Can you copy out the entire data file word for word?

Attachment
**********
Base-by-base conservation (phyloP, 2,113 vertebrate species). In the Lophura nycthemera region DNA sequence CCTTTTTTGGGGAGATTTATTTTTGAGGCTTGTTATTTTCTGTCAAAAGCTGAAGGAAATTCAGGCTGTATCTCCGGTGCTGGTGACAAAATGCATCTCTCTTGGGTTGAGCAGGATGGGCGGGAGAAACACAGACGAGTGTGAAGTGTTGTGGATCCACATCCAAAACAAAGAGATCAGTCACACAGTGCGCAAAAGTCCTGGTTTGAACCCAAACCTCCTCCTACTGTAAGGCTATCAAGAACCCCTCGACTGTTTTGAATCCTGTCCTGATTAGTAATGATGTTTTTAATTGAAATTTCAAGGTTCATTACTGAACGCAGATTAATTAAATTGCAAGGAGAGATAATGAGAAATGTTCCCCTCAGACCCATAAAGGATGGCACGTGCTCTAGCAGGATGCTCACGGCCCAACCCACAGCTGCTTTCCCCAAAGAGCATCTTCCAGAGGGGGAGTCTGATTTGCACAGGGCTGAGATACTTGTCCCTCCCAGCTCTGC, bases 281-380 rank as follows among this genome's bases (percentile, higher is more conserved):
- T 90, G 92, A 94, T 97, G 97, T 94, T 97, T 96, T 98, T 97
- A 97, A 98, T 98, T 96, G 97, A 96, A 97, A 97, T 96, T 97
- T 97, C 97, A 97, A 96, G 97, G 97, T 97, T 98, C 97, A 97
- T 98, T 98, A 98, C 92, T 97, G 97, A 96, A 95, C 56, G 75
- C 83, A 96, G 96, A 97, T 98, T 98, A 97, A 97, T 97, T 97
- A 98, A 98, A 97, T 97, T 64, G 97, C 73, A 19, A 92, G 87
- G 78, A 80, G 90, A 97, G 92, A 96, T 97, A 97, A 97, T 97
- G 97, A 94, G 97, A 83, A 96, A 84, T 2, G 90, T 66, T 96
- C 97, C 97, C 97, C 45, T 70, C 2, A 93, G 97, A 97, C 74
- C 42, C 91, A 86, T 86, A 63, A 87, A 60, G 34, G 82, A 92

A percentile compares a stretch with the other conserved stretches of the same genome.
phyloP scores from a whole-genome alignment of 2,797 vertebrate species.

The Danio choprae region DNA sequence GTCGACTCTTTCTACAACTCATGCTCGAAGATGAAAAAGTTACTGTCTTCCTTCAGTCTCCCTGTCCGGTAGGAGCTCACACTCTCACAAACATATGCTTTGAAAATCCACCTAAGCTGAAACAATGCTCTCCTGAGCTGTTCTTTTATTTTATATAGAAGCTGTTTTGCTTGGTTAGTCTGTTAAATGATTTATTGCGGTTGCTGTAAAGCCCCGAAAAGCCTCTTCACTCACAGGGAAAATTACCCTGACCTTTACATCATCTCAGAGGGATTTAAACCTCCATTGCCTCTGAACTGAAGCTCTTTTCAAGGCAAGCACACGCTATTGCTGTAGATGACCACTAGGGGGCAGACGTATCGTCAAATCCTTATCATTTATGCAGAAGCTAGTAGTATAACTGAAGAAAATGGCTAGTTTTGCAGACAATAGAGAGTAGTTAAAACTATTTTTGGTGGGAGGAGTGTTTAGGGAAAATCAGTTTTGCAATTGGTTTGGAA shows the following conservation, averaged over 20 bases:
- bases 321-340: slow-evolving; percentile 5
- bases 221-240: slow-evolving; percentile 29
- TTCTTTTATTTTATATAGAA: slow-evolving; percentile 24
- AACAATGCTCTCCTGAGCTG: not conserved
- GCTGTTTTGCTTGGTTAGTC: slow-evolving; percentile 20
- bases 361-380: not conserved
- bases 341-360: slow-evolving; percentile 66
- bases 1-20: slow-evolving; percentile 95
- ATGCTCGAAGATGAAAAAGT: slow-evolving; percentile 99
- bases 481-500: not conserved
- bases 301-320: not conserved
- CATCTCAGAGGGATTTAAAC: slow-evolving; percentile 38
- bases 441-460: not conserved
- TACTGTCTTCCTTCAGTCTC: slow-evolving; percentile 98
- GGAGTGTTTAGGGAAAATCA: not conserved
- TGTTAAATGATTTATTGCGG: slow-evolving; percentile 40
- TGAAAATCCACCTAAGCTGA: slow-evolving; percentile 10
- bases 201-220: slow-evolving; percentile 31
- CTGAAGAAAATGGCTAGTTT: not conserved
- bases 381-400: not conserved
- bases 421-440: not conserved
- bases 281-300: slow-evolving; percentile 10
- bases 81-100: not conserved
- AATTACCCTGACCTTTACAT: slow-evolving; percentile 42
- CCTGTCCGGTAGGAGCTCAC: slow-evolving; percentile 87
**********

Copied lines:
Base-by-base conservation (phyloP, 2,113 vertebrate species). In the Lophura nycthemera region DNA sequence CCTTTTTTGGGGAGATTTATTTTTGAGGCTTGTTATTTTCTGTCAAAAGCTGAAGGAAATTCAGGCTGTATCTCCGGTGCTGGTGACAAAATGCATCTCTCTTGGGTTGAGCAGGATGGGCGGGAGAAACACAGACGAGTGTGAAGTGTTGTGGATCCACATCCAAAACAAAGAGATCAGTCACACAGTGCGCAAAAGTCCTGGTTTGAACCCAAACCTCCTCCTACTGTAAGGCTATCAAGAACCCCTCGACTGTTTTGAATCCTGTCCTGATTAGTAATGATGTTTTTAATTGAAATTTCAAGGTTCATTACTGAACGCAGATTAATTAAATTGCAAGGAGAGATAATGAGAAATGTTCCCCTCAGACCCATAAAGGATGGCACGTGCTCTAGCAGGATGCTCACGGCCCAACCCACAGCTGCTTTCCCCAAAGAGCATCTTCCAGAGGGGGAGTCTGATTTGCACAGGGCTGAGATACTTGTCCCTCCCAGCTCTGC, bases 281-380 rank as follows among this genome's bases (percentile, higher is more conserved):
- T 90, G 92, A 94, T 97, G 97, T 94, T 97, T 96, T 98, T 97
- A 97, A 98, T 98, T 96, G 97, A 96, A 97, A 97, T 96, T 97
- T 97, C 97, A 97, A 96, G 97, G 97, T 97, T 98, C 97, A 97
- T 98, T 98, A 98, C 92, T 97, G 97, A 96, A 95, C 56, G 75
- C 83, A 96, G 96, A 97, T 98, T 98, A 97, A 97, T 97, T 97
- A 98, A 98, A 97, T 97, T 64, G 97, C 73, A 19, A 92, G 87
- G 78, A 80, G 90, A 97, G 92, A 96, T 97, A 97, A 97, T 97
- G 97, A 94, G 97, A 83, A 96, A 84, T 2, G 90, T 66, T 96
- C 97, C 97, C 97, C 45, T 70, C 2, A 93, G 97, A 97, C 74
- C 42, C 91, A 86, T 86, A 63, A 87, A 60, G 34, G 82, A 92

A percentile compares a stretch with the other conserved stretches of the same genome.
phyloP scores from a whole-genome alignment of 2,797 vertebrate species.

The Danio choprae region DNA sequence GTCGACTCTTTCTACAACTCATGCTCGAAGATGAAAAAGTTACTGTCTTCCTTCAGTCTCCCTGTCCGGTAGGAGCTCACACTCTCACAAACATATGCTTTGAAAATCCACCTAAGCTGAAACAATGCTCTCCTGAGCTGTTCTTTTATTTTATATAGAAGCTGTTTTGCTTGGTTAGTCTGTTAAATGATTTATTGCGGTTGCTGTAAAGCCCCGAAAAGCCTCTTCACTCACAGGGAAAATTACCCTGACCTTTACATCATCTCAGAGGGATTTAAACCTCCATTGCCTCTGAACTGAAGCTCTTTTCAAGGCAAGCACACGCTATTGCTGTAGATGACCACTAGGGGGCAGACGTATCGTCAAATCCTTATCATTTATGCAGAAGCTAGTAGTATAACTGAAGAAAATGGCTAGTTTTGCAGACAATAGAGAGTAGTTAAAACTATTTTTGGTGGGAGGAGTGTTTAGGGAAAATCAGTTTTGCAATTGGTTTGGAA shows the following conservation, averaged over 20 bases:
- bases 321-340: slow-evolving; percentile 5
- bases 221-240: slow-evolving; percentile 29
- TTCTTTTATTTTATATAGAA: slow-evolving; percentile 24
- AACAATGCTCTCCTGAGCTG: not conserved
- GCTGTTTTGCTTGGTTAGTC: slow-evolving; percentile 20
- bases 361-380: not conserved
- bases 341-360: slow-evolving; percentile 66
- bases 1-20: slow-evolving; percentile 95
- ATGCTCGAAGATGAAAAAGT: slow-evolving; percentile 99
- bases 481-500: not conserved
- bases 301-320: not conserved
- CATCTCAGAGGGATTTAAAC: slow-evolving; percentile 38
- bases 441-460: not conserved
- TACTGTCTTCCTTCAGTCTC: slow-evolving; percentile 98
- GGAGTGTTTAGGGAAAATCA: not conserved
- TGTTAAATGATTTATTGCGG: slow-evolving; percentile 40
- TGAAAATCCACCTAAGCTGA: slow-evolving; percentile 10
- bases 201-220: slow-evolving; percentile 31
- CTGAAGAAAATGGCTAGTTT: not conserved
- bases 381-400: not conserved
- bases 421-440: not conserved
- bases 281-300: slow-evolving; percentile 10
- bases 81-100: not conserved
- AATTACCCTGACCTTTACAT: slow-evolving; percentile 42
- CCTGTCCGGTAGGAGCTCAC: slow-evolving; percentile 87